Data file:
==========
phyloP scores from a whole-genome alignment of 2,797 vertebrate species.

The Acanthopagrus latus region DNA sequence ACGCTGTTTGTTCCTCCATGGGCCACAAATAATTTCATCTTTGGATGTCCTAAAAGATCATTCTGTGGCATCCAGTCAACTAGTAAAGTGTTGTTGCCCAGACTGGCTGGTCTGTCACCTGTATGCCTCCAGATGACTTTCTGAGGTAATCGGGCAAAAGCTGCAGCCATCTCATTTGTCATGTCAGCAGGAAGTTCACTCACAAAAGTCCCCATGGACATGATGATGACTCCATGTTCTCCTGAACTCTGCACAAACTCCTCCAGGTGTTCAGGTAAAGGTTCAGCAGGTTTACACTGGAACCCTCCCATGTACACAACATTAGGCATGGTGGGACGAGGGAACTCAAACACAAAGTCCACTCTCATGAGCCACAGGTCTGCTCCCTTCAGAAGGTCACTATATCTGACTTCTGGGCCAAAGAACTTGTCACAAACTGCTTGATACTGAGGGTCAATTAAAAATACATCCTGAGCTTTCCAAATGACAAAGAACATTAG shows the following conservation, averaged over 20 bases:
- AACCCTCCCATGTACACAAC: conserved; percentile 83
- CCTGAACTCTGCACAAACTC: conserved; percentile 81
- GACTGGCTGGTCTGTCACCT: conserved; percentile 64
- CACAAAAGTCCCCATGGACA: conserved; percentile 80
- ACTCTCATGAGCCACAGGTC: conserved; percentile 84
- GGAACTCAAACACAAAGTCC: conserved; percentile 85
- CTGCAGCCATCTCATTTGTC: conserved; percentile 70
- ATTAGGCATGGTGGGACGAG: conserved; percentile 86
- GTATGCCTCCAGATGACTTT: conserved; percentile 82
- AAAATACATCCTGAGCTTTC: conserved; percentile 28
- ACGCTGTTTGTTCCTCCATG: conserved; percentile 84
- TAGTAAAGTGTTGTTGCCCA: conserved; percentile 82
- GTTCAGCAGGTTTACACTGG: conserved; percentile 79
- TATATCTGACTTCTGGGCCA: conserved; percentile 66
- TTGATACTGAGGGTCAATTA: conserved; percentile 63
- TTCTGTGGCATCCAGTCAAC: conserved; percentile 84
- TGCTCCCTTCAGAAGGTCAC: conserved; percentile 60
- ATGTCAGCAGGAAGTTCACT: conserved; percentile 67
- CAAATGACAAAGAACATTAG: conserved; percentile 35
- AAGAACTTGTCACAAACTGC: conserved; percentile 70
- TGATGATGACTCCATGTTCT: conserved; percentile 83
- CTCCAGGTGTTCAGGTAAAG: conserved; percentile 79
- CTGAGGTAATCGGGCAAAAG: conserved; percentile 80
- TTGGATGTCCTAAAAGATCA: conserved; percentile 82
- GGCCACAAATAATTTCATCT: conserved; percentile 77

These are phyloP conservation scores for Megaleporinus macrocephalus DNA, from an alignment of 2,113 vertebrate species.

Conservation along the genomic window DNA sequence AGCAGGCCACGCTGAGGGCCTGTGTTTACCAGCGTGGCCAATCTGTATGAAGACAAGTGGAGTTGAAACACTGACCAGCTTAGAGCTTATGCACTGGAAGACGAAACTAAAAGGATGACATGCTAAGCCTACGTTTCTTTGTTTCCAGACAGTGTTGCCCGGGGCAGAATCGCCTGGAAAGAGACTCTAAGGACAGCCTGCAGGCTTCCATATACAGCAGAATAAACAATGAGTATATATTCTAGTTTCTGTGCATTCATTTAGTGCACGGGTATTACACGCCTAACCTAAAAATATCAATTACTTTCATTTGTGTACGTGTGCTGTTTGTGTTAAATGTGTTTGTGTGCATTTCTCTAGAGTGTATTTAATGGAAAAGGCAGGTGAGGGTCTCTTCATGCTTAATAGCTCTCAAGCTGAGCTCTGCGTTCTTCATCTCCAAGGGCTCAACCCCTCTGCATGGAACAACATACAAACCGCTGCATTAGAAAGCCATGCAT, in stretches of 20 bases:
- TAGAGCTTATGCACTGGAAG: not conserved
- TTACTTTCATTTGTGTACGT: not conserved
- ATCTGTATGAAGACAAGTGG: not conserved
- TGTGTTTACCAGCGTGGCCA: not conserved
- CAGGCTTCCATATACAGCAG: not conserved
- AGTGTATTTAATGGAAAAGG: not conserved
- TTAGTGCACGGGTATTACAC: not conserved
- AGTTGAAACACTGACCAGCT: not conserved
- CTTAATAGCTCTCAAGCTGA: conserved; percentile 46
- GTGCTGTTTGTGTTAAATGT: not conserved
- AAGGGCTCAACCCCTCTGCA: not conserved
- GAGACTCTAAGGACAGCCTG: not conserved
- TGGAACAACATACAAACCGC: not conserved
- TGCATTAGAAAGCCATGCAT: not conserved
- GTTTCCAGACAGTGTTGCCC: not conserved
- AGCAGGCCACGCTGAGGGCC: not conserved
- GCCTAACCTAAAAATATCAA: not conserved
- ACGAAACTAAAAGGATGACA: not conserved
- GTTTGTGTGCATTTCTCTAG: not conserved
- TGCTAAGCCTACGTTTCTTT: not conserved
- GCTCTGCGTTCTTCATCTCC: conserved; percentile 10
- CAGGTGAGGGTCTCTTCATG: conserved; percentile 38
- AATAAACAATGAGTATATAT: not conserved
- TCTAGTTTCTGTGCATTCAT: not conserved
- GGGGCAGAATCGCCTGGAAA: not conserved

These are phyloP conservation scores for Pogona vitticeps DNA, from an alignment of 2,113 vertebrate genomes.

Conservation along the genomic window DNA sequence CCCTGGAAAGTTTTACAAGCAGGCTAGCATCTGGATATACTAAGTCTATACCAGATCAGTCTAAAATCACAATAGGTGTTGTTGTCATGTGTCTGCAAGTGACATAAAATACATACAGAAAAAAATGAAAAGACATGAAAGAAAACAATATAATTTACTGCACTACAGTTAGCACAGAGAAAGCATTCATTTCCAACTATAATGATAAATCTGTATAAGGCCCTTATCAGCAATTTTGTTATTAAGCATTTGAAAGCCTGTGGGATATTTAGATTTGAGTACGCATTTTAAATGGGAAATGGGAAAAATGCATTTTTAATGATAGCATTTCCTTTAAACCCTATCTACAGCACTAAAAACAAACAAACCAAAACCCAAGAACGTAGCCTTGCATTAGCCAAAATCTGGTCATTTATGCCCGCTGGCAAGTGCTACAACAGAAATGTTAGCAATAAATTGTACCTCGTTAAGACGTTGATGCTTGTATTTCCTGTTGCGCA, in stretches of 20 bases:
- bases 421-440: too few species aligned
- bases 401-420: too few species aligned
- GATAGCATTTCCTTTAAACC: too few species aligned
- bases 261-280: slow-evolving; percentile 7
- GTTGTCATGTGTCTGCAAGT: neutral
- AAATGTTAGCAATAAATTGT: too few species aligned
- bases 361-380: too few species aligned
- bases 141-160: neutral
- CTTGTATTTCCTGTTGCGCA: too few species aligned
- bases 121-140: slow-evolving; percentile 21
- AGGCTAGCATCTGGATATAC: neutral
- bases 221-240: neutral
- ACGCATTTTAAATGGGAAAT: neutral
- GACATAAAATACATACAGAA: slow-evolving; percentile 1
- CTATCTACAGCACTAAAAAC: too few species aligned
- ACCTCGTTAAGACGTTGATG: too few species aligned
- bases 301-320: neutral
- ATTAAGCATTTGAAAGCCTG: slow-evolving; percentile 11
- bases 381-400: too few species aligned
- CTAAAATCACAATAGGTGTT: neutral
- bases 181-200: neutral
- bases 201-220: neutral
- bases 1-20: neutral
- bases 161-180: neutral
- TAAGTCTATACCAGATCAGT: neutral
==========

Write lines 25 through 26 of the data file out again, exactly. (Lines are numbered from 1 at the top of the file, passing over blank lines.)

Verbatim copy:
- CTGAGGTAATCGGGCAAAAG: conserved; percentile 80
- TTGGATGTCCTAAAAGATCA: conserved; percentile 82